For superstructure replacement projects, rehabilitating the existing substructure instead of replacing the bridge itself is often a great challenge. However, with the reduced transportation funding pushing many DOTs to preservation mode rather than complete replacement, rehabilitation of structures is needed to keep the traffic moving safely on new and existing structures.
While rehabilitating four interstate ramps in Dayton, Ohio, for the Ohio Department of Transportation, District 7, we discovered that replacing the superstructure on MOT-35-1516N, a 12-span, curved ramp over CSX and Norfolk Southern Railroads with no hinges, would add too much stress to the existing substructure to meet Association of State Highway and Transportation Officials (AASHTO) Standard Specifications. By using an innovative approach to rehabilitate the substructure, we ultimately saved the owners over $2 million. Throughout this project and many others, our team has learned many valuable lessons that have aided us in providing effective solutions. Here I provide a case study to help you determine if rehabilitating your substructure is a viable alternative for your bridge project.
Replacing the existing superstructure
The Y-geometry of the ramps, locations of the drop beams, and the ramp closure restriction all factored into the decision to replace the superstructure on MOT-35-1516N. This also allowed us to improve the joint condition by relocating them to the piers. Due to how much the loading and geometry of the piers would change, we evaluated the substructure capacity for the proposed loading, including thermal forces due to elastomeric bearings and an additional beam line for unit 3 for maintenance of traffic.
Analyzing the existing cap and column and T-type Piers
Using analysis software, we reviewed the impacts the superstructure replacement would have on the substructure. Most components of the cap and column piers (Piers 8, 9, 10 & 11) would remain unaffected, but several key areas on the cap and column piers would be impacted.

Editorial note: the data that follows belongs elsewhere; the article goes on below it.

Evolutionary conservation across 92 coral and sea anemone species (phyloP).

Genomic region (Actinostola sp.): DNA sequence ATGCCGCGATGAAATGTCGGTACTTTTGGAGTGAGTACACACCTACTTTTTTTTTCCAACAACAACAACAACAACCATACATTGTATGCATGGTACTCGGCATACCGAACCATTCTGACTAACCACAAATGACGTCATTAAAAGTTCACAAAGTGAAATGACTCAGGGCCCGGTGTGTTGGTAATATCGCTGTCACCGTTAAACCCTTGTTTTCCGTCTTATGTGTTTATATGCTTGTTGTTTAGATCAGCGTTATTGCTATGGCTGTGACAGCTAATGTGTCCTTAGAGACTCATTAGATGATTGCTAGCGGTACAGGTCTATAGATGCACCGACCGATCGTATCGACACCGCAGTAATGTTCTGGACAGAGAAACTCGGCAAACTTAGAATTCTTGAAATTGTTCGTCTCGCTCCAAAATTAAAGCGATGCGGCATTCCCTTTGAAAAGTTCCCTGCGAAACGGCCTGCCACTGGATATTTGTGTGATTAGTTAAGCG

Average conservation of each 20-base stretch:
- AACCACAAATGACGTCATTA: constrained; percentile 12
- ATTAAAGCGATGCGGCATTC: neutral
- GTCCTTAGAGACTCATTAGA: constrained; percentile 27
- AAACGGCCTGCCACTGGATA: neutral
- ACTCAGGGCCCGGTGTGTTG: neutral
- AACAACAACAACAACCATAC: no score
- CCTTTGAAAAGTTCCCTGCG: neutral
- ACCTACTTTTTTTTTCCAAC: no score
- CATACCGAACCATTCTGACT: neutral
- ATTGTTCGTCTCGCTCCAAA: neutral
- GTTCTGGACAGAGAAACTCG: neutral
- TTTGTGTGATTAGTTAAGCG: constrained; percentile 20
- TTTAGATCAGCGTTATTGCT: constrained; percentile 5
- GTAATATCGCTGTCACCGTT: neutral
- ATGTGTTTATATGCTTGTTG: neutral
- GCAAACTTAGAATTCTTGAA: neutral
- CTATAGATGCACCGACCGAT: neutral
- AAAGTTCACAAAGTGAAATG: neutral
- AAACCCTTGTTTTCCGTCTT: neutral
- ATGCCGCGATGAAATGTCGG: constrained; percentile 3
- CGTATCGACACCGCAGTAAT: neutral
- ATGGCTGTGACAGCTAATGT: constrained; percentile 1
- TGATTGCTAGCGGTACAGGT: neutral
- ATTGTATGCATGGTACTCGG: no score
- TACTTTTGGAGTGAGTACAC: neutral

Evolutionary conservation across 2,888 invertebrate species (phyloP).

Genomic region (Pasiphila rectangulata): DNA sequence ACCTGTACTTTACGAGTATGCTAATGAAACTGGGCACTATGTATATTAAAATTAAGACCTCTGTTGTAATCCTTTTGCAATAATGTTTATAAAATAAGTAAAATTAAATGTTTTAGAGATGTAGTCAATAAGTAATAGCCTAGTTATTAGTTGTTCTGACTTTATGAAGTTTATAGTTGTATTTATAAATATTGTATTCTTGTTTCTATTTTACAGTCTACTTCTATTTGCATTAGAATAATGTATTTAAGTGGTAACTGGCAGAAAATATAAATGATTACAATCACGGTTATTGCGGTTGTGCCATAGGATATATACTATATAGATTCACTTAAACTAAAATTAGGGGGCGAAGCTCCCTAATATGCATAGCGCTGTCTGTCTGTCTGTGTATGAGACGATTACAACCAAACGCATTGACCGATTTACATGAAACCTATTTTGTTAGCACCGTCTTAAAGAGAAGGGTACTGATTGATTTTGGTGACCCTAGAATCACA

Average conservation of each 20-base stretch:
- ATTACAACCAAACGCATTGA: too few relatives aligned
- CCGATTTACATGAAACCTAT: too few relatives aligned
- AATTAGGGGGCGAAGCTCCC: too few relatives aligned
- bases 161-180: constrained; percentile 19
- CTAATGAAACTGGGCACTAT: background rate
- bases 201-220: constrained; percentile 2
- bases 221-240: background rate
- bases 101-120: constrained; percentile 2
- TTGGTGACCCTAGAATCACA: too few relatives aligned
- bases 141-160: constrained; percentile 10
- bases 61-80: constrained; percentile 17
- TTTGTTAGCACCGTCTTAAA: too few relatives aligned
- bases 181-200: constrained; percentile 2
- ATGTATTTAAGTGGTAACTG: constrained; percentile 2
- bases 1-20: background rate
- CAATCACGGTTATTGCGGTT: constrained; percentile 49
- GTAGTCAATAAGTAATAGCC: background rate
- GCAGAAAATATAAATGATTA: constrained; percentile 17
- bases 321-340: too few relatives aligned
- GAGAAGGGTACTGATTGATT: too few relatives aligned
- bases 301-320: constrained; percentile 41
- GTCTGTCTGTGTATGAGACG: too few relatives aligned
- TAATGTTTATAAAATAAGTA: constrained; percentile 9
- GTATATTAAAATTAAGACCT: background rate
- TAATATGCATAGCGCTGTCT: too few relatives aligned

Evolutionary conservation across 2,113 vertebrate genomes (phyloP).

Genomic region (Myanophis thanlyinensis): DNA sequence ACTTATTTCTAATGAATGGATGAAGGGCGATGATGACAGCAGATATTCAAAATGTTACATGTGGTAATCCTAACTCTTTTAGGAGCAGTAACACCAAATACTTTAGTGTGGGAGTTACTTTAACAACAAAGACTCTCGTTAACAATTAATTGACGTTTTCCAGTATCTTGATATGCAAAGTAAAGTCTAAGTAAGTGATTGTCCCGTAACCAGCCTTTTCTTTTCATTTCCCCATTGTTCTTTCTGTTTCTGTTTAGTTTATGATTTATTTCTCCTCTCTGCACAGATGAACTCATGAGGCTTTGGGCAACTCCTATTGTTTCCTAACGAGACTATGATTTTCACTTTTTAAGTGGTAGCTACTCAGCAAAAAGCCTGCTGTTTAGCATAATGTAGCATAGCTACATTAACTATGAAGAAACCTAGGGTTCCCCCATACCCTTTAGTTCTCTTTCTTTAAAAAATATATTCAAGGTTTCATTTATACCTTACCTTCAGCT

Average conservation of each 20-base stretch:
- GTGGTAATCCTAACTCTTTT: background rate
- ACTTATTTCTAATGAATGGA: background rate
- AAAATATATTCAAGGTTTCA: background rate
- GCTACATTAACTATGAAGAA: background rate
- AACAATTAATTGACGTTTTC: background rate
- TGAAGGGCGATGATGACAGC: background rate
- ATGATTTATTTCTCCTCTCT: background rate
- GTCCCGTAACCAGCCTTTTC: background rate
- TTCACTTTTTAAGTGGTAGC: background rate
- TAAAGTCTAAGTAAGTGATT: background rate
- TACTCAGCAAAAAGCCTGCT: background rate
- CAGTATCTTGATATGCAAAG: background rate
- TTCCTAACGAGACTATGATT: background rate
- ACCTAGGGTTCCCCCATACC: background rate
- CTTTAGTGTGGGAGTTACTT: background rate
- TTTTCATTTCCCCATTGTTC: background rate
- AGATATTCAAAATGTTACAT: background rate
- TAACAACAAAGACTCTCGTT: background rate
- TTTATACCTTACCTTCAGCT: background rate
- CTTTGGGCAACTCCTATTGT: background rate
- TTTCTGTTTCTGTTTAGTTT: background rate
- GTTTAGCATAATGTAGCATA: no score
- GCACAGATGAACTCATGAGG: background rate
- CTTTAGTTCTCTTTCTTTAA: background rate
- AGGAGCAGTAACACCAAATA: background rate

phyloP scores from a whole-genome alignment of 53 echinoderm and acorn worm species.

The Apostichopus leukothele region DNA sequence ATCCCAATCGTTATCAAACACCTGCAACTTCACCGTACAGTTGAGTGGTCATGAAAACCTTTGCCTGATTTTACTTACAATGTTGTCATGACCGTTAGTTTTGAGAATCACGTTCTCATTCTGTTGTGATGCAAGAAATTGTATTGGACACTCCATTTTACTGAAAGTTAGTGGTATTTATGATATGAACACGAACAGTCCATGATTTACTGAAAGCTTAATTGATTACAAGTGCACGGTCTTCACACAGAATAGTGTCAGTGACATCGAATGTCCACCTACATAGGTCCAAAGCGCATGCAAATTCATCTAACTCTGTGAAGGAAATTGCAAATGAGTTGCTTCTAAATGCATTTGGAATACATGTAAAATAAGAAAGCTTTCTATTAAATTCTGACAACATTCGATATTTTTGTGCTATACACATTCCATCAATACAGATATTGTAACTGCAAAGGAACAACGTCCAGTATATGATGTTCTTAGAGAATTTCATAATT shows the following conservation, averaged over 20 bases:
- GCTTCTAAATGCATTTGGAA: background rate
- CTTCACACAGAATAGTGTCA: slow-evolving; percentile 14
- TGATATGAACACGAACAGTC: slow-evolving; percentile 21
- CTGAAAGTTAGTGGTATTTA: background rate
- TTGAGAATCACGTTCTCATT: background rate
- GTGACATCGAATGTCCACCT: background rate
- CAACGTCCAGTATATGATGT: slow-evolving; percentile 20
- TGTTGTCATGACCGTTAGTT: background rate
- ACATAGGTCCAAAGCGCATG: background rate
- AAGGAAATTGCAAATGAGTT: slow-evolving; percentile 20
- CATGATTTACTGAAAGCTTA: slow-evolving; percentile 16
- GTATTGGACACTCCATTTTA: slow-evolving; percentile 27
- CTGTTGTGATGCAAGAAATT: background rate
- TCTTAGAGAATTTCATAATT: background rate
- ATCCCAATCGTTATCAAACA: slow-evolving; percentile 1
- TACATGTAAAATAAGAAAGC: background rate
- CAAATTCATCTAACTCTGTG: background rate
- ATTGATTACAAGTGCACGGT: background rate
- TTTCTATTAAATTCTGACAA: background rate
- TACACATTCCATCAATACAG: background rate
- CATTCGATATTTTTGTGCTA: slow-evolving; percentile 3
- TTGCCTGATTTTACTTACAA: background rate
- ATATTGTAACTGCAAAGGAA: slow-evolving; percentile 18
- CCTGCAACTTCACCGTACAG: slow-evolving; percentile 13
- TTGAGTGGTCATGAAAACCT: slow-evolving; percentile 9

- The pier cap shear capacity would be 33-46% over.
- The bearing capacity on piers 8 and 11 would be 5% over.
For the T-type piers (Piers 2-6, 7N, 7S, 12, 13), the pier cap shear and moment capacities were adequate. Majority of stem and some footing of T-type piers would be impacted.
- The pier stem moment capacity would be 25-150% over.
- The flexural capacity of footing for pier 7N would be 90% over and piers 7S would be 36% over.
- Maximum overstress on the bearing capacity of T-type pier footings would be less than 10%.
We either needed to fully replace the bridge or come up with an innovative approach to rehabilitating the substructure. To minimize schedule and cost impacts, rehabilitation of overstressed substructure components was chosen in lieu of substructure replacement.
Rehabilitating the cap and column pier caps and T-type piers
Our team explored multiple options to improve the shear capacity on the cap and column pier caps. These included fiber wrapping the pier caps or designing a concrete encasement for them. We ultimately decided on concrete encasement as this increased the shear capacity through composite action and would make inspection easier, compared to fiber wrapping them.
Concrete encasement with vertical reinforcing steel was also used to improve the T-type pier stem wall’s flexural capacity. The vertical reinforcing steel was doweled into the footing to develop the flexural reinforcement.
Concrete topping with vertical steel dowels to develop composite action with the existing footing was used to improve the flexural capacity of overstressed T-type pier footings.
Coordination and stakeholder involvement
There were multiple factors that required coordination with various stakeholders to complete the project successfully. In addition to limiting the project construction costs, the goal was to construct the project per the original schedule with minimal disruption to travelers. We developed a complex Maintenance of Traffic Alternatives Analysis to stage construction alongside other ongoing projects in the area to limit impacts to the public.
Since MOT-35-1516N bridge ran over two railroads, their involvement both early on and throughout the process was paramount. Through our team’s extensive experience designing structures over railroads, we have gained valuable lessons that can be widely applied. When designing structures over railroads, some critical considerations include:
- CSX & NS require flaggers within 30 feet of the tracks so consider working within 25 feet.
- When excavating near a railroad, it is good to provide a cross section with sheeting/open cut limits detailed.
- Consider placement of equipment and thickness of shoring in your design.
- It is highly risky to assume existing foundation limits were built precisely per the plans.
- Reconfirm railroad concurrence prior to selling the project and again at pre-construction.
In the end, our team was able to meet ODOT’s goals of delivering a quality, cost-effective, practical and safe project that their travelers will enjoy for years to come.